Much of my work explores connections between corporal and emotional states utilizing strategies of constructing or revisiting experiences. The viewer’s inability to parse or place gesture is common in my photography and video. Often the work gives no sound, no history or purpose, and no entry or exit; the underlying subject leaves us with just a physical negotiation, one that simultaneously suggests affinity and belies subtle force. Through culture and experience, we are taught to discern harm from care, subjugation from cooperation, and intimacy from intrusion, but my work attempts to strip the usual clues—context, identity, motivation—that allow us to believe we understand. This confusion points to a troubling ambiguity at the heart of interpersonal interaction: that force and care cannot be untwined. The ambivalent gestures isolated in my videos and photographs dwell in this nuance and let us consider that in cooperation, we’re still individuals, and in conflict, we still relate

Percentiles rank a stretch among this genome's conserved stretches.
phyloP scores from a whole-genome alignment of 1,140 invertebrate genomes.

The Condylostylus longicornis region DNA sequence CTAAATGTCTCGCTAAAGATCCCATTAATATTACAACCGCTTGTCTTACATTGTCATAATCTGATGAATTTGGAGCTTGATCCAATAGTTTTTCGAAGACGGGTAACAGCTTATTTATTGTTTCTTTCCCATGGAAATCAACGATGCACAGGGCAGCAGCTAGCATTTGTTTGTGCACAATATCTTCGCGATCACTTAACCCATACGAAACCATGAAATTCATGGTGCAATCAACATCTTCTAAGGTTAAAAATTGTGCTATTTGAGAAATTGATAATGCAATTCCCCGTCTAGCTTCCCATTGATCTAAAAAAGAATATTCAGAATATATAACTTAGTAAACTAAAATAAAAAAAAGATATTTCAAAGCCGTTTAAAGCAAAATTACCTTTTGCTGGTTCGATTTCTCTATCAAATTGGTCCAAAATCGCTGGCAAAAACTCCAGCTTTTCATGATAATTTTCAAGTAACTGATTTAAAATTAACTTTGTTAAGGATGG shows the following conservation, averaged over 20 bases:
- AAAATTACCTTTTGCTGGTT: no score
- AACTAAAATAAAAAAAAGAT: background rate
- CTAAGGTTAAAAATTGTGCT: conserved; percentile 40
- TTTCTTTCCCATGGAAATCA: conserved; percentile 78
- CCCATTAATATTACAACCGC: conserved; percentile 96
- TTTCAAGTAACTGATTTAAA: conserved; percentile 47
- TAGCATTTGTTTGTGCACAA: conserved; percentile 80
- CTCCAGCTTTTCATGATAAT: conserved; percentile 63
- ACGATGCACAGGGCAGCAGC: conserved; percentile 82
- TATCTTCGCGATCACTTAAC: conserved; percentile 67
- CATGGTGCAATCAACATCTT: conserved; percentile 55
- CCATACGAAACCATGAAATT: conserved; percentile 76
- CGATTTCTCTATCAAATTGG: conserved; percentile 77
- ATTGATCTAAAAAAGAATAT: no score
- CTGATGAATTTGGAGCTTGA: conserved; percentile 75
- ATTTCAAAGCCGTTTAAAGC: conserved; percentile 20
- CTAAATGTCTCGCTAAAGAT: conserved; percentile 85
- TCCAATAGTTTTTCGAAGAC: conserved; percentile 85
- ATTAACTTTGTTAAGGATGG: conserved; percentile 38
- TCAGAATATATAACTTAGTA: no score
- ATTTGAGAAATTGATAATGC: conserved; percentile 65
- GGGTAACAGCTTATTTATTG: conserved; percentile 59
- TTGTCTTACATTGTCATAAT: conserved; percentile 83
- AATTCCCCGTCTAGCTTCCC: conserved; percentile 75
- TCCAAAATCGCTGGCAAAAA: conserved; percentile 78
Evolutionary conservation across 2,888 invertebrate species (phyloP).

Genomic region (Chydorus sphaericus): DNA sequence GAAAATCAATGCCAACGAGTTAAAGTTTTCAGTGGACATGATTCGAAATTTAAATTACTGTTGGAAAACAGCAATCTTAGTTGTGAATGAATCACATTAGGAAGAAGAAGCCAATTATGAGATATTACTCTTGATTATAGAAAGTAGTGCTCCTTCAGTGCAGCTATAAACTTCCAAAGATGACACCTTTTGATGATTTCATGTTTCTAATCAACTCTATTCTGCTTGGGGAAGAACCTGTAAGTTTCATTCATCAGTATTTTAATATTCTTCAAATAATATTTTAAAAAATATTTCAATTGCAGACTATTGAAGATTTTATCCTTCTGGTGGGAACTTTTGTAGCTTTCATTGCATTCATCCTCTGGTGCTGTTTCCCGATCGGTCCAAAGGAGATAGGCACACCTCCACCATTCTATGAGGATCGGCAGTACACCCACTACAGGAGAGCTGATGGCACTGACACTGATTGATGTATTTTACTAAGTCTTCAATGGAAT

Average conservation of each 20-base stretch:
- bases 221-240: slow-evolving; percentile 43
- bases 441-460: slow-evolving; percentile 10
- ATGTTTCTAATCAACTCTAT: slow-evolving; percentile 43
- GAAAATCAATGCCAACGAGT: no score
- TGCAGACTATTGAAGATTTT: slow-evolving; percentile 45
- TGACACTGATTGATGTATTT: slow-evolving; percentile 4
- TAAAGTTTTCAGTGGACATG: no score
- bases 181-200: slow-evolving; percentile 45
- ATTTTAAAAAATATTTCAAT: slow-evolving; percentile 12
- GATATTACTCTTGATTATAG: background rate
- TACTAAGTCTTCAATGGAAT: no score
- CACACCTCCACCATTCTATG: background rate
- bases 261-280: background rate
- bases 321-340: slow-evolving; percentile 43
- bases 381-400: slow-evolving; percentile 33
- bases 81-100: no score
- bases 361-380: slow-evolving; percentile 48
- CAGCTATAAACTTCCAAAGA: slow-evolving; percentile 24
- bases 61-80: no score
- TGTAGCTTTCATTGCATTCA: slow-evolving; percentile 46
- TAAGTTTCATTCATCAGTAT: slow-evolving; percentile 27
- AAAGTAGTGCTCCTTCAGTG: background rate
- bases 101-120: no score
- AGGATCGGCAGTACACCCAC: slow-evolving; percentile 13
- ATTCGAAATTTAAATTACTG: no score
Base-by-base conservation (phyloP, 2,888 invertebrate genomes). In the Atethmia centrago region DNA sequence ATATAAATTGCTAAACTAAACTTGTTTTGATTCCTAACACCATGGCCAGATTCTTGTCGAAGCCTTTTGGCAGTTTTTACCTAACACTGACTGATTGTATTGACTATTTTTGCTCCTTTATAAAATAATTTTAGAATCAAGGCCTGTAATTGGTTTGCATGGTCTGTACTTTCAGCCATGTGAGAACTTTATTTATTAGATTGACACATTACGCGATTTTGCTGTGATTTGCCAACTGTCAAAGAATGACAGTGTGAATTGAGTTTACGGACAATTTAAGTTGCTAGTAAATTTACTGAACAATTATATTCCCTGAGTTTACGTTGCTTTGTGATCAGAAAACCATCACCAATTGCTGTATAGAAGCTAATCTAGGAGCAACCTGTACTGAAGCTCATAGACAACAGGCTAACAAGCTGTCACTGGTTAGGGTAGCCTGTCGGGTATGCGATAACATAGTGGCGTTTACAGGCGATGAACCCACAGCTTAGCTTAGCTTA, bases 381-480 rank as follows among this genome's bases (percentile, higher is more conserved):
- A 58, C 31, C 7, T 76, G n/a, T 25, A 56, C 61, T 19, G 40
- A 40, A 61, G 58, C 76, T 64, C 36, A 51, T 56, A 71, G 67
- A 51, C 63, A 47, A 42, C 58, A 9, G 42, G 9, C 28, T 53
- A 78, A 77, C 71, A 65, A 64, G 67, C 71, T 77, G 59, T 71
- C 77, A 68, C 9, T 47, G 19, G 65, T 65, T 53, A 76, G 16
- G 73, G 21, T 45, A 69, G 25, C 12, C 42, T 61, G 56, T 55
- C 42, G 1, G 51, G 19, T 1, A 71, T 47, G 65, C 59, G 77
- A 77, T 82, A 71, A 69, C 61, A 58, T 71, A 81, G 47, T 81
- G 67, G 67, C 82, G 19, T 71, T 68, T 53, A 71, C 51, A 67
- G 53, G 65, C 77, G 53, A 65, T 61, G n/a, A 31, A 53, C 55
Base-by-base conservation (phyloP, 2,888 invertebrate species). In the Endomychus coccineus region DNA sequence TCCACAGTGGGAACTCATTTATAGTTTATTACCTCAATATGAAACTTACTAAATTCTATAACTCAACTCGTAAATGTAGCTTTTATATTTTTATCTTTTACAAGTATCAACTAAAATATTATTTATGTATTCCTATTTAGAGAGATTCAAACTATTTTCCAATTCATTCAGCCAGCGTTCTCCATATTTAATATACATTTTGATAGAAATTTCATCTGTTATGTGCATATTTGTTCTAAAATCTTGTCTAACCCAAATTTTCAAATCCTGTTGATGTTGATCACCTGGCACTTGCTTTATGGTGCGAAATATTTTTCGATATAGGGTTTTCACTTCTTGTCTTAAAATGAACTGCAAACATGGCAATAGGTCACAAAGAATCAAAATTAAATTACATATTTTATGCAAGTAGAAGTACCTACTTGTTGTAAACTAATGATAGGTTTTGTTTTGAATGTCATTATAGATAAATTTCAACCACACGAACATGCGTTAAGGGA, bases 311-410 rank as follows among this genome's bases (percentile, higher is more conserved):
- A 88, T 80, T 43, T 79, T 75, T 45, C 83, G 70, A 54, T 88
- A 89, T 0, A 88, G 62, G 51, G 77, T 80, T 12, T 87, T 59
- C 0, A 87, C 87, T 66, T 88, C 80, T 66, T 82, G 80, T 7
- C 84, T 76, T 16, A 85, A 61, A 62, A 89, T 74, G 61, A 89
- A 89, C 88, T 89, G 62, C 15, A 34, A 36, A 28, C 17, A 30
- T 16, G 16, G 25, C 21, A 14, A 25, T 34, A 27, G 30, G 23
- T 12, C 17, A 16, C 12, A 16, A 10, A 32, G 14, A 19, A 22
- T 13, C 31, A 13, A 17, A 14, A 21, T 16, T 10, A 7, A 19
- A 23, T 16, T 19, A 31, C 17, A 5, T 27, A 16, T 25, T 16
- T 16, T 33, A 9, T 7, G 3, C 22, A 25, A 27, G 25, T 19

While At Headlands
I plan on continuing to examine the relationship between static and moving images while aiming to explore new content that is reflecting this given moment in U.S. culture and society. The gestures I plan on isolating are in consideration of systems of power and moments of disruption and will look at protests, labor, violence, and ritual. The videos I will be making will operate as an extended still in which subtle shifts in repetitive gestures will offer viewers contemplation of moments otherwise unexamined in peripheral spaces. My aim is to reduce external information that contextualizes the scene, so there is a seamless action that doesn’t appear to begin or end. My hope is that these takes offer an extended look at ambiguous acts that explode closed systems and open an opportunity for unresolved tensions and conflicts.